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Old 21st May 2007, 15:22
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If someone came to you with an illegal proposition, which you didn't want anything to do with, perhaps you might feel obliged to inform the authorities in order to disassociate yourself from the proposition?
Most definitely. But the accusations are for collusion, not 'talking about colluding'. It most certainly takes (at least) two to tango here.

UA, AA, BA and Virgin.
As others have pointed out, how does this stand with respect to airline alliances? AA & BA are in the same one - they sell tickets on each others' services and coordinate routes, etc. Making surcharges similar would seem to be an elementary part of the plan?

Virgin dobbed them in it appears to get immunity.
Why would they need immunity if they hadn't been involved in something illegal? If BA had got wind of the imminent 'dobbing' and 'fessed up a day earlier, would Virgin be in the dock now? I don't think 'plea bargaining' works the same way in the UK as the US. You can't get off a speeding fine by a) admitting it or b) pointing a finger at someone else...
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Old 21st May 2007, 15:51
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Some of you appear to have very short memories. Have you forgotten the dirty tricks that BA played some 15 years ago on Virgin when King and Co did their level best to put Virgin out of business?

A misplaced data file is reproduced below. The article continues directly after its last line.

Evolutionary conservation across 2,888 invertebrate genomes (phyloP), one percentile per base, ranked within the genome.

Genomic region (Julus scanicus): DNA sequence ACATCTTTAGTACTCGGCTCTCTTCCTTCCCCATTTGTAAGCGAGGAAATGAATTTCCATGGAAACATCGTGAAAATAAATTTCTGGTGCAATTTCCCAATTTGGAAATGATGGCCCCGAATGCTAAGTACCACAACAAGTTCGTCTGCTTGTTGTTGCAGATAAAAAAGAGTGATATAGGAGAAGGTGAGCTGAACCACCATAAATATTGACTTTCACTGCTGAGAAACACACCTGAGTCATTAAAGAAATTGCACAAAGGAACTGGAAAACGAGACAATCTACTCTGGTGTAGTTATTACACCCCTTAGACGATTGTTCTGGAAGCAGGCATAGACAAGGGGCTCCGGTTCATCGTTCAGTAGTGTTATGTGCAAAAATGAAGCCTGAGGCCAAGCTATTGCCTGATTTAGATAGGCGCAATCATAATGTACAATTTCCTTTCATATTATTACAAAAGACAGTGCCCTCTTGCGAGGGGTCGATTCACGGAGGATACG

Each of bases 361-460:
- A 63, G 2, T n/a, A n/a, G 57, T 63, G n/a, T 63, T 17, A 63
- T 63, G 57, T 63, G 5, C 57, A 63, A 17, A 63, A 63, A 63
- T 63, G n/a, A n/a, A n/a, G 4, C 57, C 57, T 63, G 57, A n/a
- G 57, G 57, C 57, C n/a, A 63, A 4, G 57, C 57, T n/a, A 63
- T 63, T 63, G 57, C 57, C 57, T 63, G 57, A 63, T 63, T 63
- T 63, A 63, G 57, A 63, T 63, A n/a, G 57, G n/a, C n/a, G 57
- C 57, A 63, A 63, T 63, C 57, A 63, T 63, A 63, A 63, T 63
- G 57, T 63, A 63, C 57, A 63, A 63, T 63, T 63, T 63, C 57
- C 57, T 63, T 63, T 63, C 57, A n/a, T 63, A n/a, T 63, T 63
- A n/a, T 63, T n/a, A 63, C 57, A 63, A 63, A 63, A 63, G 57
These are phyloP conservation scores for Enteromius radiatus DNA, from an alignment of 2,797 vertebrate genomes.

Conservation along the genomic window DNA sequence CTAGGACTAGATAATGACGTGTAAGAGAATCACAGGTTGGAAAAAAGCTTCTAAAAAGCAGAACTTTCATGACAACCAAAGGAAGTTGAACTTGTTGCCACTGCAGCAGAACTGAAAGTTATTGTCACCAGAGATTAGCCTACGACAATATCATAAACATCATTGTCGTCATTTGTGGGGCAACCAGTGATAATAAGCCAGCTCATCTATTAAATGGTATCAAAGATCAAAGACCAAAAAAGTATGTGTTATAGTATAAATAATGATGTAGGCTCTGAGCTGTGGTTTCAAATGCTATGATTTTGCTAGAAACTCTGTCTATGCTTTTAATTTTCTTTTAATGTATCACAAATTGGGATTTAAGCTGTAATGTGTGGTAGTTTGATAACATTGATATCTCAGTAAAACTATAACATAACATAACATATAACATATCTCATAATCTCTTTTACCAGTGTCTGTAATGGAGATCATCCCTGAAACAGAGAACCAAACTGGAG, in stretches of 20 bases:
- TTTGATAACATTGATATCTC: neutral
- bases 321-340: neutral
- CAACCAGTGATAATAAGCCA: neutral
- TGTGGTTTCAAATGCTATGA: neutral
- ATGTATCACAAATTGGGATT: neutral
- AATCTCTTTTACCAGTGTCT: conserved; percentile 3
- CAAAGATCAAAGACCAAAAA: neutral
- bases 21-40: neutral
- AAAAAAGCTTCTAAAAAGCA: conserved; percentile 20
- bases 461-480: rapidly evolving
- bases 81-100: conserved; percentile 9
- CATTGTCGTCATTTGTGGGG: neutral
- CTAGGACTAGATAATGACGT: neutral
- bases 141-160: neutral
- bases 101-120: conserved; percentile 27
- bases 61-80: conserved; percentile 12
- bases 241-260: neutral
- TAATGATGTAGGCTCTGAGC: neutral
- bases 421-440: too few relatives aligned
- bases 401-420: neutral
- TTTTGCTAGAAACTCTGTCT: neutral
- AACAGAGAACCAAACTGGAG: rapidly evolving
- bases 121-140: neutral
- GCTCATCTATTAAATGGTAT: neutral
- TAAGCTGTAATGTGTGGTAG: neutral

If you have forgotten or never knew in the first place, then I can recommend the book "Dirty Tricks" by Martyn Gregory.

Anyone in Virgin who can dish some dirt on BA is not going to hesitate for more than one second to shop them.
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Old 21st May 2007, 15:59
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How about a refund to passengers for the all of the additional charges that were imposed as a result of collusion.
There appears to be some naff reporting in the linked articles - as I understood this case, the surcharges related solely to cargo surcharged - the passenger charges were never the subject of this particular investigation.
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Old 21st May 2007, 16:01
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Anyone in Virgin who can dish some dirt on BA is not going to hesitate for more than one second to shop them.
Yes, but it's a big risk when you involve the Company in something like that - it's not "They did this to us!", it's more "We did this together..."